This is in response to Mr. Tillerman's call for posts about 'the worst sailing innovation'. How long will we put up with his writing exercises that subject the blog-reading public to abuse such as this?
Gybing the Laser
The worst innovation in the history of sailing is - without question - the gybe.
For thousands of years, sailors used square sails, mounted athwartship, and were happy and carefree, effortlessly moving the sterns of their boats through the eye of the wind to change tacks, with only a slight adjustment of sail trim.
Then, on April 23, 1642, in the small English harbor of Precarious on Tyne, Sir Wembley Gybe installed a fore-and-aft gaff-mounted sail on his 16-foot duck hunting punt. Less than 10 seconds later, an unsuspecting Sir Wembley was sputtering in the water, not knowing what had hit him, having inadvertently performed the maneuver that would eventually be named for him.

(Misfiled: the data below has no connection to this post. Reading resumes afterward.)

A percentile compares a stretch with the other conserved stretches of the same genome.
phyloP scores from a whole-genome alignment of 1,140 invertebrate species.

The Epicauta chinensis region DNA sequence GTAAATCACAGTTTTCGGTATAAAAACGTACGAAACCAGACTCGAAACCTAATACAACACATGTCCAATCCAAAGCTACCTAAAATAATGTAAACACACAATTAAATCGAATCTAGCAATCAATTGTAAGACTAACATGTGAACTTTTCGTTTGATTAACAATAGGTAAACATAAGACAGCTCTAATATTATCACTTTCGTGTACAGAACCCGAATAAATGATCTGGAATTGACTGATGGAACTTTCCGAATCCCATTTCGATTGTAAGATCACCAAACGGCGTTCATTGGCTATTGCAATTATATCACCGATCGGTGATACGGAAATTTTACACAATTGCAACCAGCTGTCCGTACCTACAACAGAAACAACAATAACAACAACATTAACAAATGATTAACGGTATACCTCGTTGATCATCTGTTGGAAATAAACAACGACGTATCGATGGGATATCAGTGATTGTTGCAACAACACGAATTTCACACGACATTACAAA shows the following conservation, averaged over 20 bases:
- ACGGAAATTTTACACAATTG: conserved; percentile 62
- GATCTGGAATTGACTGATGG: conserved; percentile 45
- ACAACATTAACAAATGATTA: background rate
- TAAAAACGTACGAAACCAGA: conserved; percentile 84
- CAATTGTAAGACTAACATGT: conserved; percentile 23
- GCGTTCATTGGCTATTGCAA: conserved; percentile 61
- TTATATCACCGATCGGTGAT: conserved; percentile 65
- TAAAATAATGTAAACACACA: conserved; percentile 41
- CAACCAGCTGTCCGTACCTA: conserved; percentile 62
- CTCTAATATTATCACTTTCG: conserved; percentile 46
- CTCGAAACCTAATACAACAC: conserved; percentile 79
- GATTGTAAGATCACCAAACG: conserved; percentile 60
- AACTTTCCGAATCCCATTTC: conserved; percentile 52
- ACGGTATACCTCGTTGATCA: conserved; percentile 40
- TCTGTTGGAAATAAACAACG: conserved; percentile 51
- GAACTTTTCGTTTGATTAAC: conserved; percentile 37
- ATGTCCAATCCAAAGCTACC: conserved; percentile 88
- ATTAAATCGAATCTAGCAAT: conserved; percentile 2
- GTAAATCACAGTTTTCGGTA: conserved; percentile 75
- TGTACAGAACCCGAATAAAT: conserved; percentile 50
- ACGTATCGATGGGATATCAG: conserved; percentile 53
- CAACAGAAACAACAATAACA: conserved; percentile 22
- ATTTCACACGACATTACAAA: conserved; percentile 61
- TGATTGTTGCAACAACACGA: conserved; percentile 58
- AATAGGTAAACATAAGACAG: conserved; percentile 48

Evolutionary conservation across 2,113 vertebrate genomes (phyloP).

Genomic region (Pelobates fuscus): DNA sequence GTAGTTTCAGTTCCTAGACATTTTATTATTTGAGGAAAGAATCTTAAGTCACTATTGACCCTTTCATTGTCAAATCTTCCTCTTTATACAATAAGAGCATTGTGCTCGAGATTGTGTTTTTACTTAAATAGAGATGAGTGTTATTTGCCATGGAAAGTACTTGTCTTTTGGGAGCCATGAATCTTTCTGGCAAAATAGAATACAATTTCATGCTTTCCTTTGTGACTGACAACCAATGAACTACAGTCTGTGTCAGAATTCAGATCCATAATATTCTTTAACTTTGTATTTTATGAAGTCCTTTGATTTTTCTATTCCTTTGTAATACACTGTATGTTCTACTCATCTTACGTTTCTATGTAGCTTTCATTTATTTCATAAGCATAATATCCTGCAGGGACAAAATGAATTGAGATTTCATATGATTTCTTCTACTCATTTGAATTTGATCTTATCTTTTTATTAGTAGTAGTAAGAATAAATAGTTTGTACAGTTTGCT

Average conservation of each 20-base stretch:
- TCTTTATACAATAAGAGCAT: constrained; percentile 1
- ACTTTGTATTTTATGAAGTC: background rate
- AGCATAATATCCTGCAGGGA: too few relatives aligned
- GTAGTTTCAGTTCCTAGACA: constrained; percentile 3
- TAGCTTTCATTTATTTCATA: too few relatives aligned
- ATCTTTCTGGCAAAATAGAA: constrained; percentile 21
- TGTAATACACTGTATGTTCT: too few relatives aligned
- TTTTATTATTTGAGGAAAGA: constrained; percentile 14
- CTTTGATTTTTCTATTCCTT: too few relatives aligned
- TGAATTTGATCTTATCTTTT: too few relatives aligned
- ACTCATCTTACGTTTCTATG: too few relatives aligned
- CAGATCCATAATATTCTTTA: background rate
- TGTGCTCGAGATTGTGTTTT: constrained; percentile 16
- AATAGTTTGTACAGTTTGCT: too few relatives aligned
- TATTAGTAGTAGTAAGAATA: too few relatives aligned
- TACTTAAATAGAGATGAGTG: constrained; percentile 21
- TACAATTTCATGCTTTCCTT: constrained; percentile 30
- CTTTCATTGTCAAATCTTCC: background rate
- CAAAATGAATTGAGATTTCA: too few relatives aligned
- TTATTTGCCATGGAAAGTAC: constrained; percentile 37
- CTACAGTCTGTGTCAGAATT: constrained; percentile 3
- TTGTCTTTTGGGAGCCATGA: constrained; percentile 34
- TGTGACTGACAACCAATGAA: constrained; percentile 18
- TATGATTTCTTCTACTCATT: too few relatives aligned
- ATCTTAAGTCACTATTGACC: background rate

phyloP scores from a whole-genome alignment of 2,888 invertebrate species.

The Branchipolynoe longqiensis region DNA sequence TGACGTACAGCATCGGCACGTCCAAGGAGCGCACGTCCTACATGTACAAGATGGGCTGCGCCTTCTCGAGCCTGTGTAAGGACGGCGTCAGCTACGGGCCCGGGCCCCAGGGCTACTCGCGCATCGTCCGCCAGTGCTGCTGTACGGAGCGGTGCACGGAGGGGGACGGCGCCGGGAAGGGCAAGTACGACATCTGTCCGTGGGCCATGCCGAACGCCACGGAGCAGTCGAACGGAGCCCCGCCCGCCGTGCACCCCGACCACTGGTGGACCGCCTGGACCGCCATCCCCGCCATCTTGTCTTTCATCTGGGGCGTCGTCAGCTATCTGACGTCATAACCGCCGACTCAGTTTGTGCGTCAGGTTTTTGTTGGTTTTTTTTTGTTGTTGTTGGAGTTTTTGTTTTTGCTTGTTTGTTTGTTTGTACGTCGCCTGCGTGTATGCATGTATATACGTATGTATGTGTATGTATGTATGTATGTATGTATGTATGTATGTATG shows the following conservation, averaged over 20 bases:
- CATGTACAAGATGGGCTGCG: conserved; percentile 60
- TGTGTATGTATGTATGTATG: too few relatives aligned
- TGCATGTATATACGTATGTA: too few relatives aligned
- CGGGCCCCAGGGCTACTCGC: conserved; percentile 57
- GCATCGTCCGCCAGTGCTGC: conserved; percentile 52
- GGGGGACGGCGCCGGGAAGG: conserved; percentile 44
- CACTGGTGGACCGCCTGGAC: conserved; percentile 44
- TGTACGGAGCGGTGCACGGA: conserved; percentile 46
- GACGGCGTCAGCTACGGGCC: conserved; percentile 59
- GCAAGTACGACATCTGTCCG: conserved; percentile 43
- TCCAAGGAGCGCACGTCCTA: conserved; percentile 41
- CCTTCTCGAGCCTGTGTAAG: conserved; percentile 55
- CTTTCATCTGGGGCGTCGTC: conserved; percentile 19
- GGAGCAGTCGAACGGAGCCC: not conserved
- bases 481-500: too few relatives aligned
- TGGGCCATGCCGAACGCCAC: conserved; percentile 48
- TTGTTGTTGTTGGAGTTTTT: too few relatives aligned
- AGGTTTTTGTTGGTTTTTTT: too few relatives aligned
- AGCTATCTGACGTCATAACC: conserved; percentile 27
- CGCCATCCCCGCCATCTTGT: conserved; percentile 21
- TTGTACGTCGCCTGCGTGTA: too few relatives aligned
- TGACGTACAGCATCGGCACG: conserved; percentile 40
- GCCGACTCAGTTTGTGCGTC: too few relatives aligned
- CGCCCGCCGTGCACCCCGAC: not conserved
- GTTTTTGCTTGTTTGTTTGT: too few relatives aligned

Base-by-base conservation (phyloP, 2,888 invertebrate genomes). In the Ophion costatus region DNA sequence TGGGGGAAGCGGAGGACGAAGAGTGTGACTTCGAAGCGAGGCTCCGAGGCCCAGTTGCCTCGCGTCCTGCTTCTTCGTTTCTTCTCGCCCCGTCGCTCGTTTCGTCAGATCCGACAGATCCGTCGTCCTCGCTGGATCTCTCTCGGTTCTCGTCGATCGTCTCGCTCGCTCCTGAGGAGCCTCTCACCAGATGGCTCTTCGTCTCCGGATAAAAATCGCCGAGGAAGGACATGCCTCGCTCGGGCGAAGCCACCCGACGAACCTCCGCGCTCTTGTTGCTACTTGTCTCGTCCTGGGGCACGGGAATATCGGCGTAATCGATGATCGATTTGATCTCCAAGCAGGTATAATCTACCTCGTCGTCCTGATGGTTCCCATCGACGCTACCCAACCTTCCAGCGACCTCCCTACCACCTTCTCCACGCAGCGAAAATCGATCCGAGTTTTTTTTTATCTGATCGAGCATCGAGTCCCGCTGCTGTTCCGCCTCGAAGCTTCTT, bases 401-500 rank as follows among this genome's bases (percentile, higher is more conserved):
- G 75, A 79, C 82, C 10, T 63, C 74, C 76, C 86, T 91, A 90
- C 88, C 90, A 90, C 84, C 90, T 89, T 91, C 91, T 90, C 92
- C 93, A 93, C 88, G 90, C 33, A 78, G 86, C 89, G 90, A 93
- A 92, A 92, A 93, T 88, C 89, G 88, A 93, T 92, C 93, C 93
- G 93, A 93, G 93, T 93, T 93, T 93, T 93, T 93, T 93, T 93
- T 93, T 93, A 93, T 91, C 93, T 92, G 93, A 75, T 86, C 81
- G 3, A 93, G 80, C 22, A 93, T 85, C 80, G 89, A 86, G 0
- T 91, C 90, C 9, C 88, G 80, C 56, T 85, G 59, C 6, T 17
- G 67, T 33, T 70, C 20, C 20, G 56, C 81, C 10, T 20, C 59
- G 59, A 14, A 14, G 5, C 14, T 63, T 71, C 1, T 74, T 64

Details of the incident are sketchy, but some accounts report a friend hailing Sir Wembley from the nearby river bank distracted his attention from the helm, just as the wind was shifting astern. The friend called to Sir Wembley,
The rest is history.
Ever since, generations of sailors have cursed the gybe. Race organizers have bedeviled competitors by fiendishly incorporating 'gybe marks' in race courses (the ghouls at Valencia are no exception). And an entire industry of Rube Goldberg contraptions has flourished whose only purpose has been to prevent the gybe. Think about it, have you ever seen in any marine catalog a 'tacking preventer' or a 'reach preventer'?
Over the years, the toll of mechanical wreckage and the cost in human life, injury, and suffering caused by the gybe have been incalculable. It is estimated that, in the United States alone, over 7000 cases of divorce are attributed annually to this unfortunate sailing maneuver.
Some boats, such as the small sailing dinghy known as the 'Laser', cannot be gybed at all without the sailor leaving the vessel, jumping in the water, and capsizing, as in the illustration at the top of this post.
Recently, humanitarian organizations like the Red Cross have asked that the gybe be banned from international competition, along with other sailing activities deemed 'inhumane', like frostbite racing.
Some day, perhaps, the voice of reason will prevail, and the madness will be ended.
In deference to the English origins of the gybe, I have retained the English spelling throughout. We Americans should do whatever we can to distance ourselves from this odious maneuver.